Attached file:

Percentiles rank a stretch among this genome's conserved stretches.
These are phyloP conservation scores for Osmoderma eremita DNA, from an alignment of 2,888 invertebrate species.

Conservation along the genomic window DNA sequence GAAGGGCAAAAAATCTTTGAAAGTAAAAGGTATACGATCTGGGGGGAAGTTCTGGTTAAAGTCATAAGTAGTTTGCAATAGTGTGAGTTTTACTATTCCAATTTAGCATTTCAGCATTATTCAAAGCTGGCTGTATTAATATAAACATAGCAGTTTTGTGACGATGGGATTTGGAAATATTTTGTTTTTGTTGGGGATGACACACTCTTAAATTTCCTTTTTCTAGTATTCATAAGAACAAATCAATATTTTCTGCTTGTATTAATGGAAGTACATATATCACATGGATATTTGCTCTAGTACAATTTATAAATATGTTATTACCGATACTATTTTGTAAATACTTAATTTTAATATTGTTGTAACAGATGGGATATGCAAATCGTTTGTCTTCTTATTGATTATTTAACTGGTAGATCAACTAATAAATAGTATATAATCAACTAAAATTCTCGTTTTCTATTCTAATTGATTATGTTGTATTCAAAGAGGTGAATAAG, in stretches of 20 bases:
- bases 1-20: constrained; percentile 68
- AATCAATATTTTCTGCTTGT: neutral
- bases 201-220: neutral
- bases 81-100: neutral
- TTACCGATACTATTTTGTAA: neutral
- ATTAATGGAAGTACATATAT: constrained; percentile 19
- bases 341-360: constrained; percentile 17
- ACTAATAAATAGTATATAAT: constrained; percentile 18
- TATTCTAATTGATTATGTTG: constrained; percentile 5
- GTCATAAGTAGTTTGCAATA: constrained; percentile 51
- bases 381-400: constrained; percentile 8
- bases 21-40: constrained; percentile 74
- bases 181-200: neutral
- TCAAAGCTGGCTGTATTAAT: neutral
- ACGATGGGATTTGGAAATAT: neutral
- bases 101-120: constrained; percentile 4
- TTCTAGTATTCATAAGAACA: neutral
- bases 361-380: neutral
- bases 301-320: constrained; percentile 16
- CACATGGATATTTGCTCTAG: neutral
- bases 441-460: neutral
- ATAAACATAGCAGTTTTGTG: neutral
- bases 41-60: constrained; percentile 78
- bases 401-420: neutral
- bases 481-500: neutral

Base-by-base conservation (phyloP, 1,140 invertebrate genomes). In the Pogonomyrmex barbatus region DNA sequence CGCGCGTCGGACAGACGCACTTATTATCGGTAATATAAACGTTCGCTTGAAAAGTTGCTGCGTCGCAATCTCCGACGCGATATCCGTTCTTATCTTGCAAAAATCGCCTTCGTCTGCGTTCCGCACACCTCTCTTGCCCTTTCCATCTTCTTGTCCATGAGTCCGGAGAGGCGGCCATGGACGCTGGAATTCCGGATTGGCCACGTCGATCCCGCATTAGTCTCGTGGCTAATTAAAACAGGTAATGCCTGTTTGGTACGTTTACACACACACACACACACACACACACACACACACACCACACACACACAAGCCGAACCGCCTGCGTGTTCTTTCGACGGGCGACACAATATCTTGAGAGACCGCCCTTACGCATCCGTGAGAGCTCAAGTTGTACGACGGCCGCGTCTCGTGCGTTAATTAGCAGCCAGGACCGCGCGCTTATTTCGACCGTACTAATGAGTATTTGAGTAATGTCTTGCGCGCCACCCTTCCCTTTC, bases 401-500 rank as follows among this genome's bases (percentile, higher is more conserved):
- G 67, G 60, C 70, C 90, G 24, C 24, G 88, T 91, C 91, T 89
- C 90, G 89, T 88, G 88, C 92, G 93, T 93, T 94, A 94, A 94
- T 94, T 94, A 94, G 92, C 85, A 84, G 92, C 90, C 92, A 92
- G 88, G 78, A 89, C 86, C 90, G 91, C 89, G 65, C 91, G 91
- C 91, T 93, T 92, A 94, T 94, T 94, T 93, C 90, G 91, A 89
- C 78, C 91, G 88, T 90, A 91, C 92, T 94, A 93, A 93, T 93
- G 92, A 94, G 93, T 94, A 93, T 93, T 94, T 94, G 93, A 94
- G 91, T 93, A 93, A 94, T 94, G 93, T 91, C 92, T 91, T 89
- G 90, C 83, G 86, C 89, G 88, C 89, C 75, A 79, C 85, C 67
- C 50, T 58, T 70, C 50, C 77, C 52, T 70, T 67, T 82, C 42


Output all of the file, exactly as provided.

Percentiles rank a stretch among this genome's conserved stretches.
These are phyloP conservation scores for Osmoderma eremita DNA, from an alignment of 2,888 invertebrate species.

Conservation along the genomic window DNA sequence GAAGGGCAAAAAATCTTTGAAAGTAAAAGGTATACGATCTGGGGGGAAGTTCTGGTTAAAGTCATAAGTAGTTTGCAATAGTGTGAGTTTTACTATTCCAATTTAGCATTTCAGCATTATTCAAAGCTGGCTGTATTAATATAAACATAGCAGTTTTGTGACGATGGGATTTGGAAATATTTTGTTTTTGTTGGGGATGACACACTCTTAAATTTCCTTTTTCTAGTATTCATAAGAACAAATCAATATTTTCTGCTTGTATTAATGGAAGTACATATATCACATGGATATTTGCTCTAGTACAATTTATAAATATGTTATTACCGATACTATTTTGTAAATACTTAATTTTAATATTGTTGTAACAGATGGGATATGCAAATCGTTTGTCTTCTTATTGATTATTTAACTGGTAGATCAACTAATAAATAGTATATAATCAACTAAAATTCTCGTTTTCTATTCTAATTGATTATGTTGTATTCAAAGAGGTGAATAAG, in stretches of 20 bases:
- bases 1-20: constrained; percentile 68
- AATCAATATTTTCTGCTTGT: neutral
- bases 201-220: neutral
- bases 81-100: neutral
- TTACCGATACTATTTTGTAA: neutral
- ATTAATGGAAGTACATATAT: constrained; percentile 19
- bases 341-360: constrained; percentile 17
- ACTAATAAATAGTATATAAT: constrained; percentile 18
- TATTCTAATTGATTATGTTG: constrained; percentile 5
- GTCATAAGTAGTTTGCAATA: constrained; percentile 51
- bases 381-400: constrained; percentile 8
- bases 21-40: constrained; percentile 74
- bases 181-200: neutral
- TCAAAGCTGGCTGTATTAAT: neutral
- ACGATGGGATTTGGAAATAT: neutral
- bases 101-120: constrained; percentile 4
- TTCTAGTATTCATAAGAACA: neutral
- bases 361-380: neutral
- bases 301-320: constrained; percentile 16
- CACATGGATATTTGCTCTAG: neutral
- bases 441-460: neutral
- ATAAACATAGCAGTTTTGTG: neutral
- bases 41-60: constrained; percentile 78
- bases 401-420: neutral
- bases 481-500: neutral

Base-by-base conservation (phyloP, 1,140 invertebrate genomes). In the Pogonomyrmex barbatus region DNA sequence CGCGCGTCGGACAGACGCACTTATTATCGGTAATATAAACGTTCGCTTGAAAAGTTGCTGCGTCGCAATCTCCGACGCGATATCCGTTCTTATCTTGCAAAAATCGCCTTCGTCTGCGTTCCGCACACCTCTCTTGCCCTTTCCATCTTCTTGTCCATGAGTCCGGAGAGGCGGCCATGGACGCTGGAATTCCGGATTGGCCACGTCGATCCCGCATTAGTCTCGTGGCTAATTAAAACAGGTAATGCCTGTTTGGTACGTTTACACACACACACACACACACACACACACACACACACCACACACACACAAGCCGAACCGCCTGCGTGTTCTTTCGACGGGCGACACAATATCTTGAGAGACCGCCCTTACGCATCCGTGAGAGCTCAAGTTGTACGACGGCCGCGTCTCGTGCGTTAATTAGCAGCCAGGACCGCGCGCTTATTTCGACCGTACTAATGAGTATTTGAGTAATGTCTTGCGCGCCACCCTTCCCTTTC, bases 401-500 rank as follows among this genome's bases (percentile, higher is more conserved):
- G 67, G 60, C 70, C 90, G 24, C 24, G 88, T 91, C 91, T 89
- C 90, G 89, T 88, G 88, C 92, G 93, T 93, T 94, A 94, A 94
- T 94, T 94, A 94, G 92, C 85, A 84, G 92, C 90, C 92, A 92
- G 88, G 78, A 89, C 86, C 90, G 91, C 89, G 65, C 91, G 91
- C 91, T 93, T 92, A 94, T 94, T 94, T 93, C 90, G 91, A 89
- C 78, C 91, G 88, T 90, A 91, C 92, T 94, A 93, A 93, T 93
- G 92, A 94, G 93, T 94, A 93, T 93, T 94, T 94, G 93, A 94
- G 91, T 93, A 93, A 94, T 94, G 93, T 91, C 92, T 91, T 89
- G 90, C 83, G 86, C 89, G 88, C 89, C 75, A 79, C 85, C 67
- C 50, T 58, T 70, C 50, C 77, C 52, T 70, T 67, T 82, C 42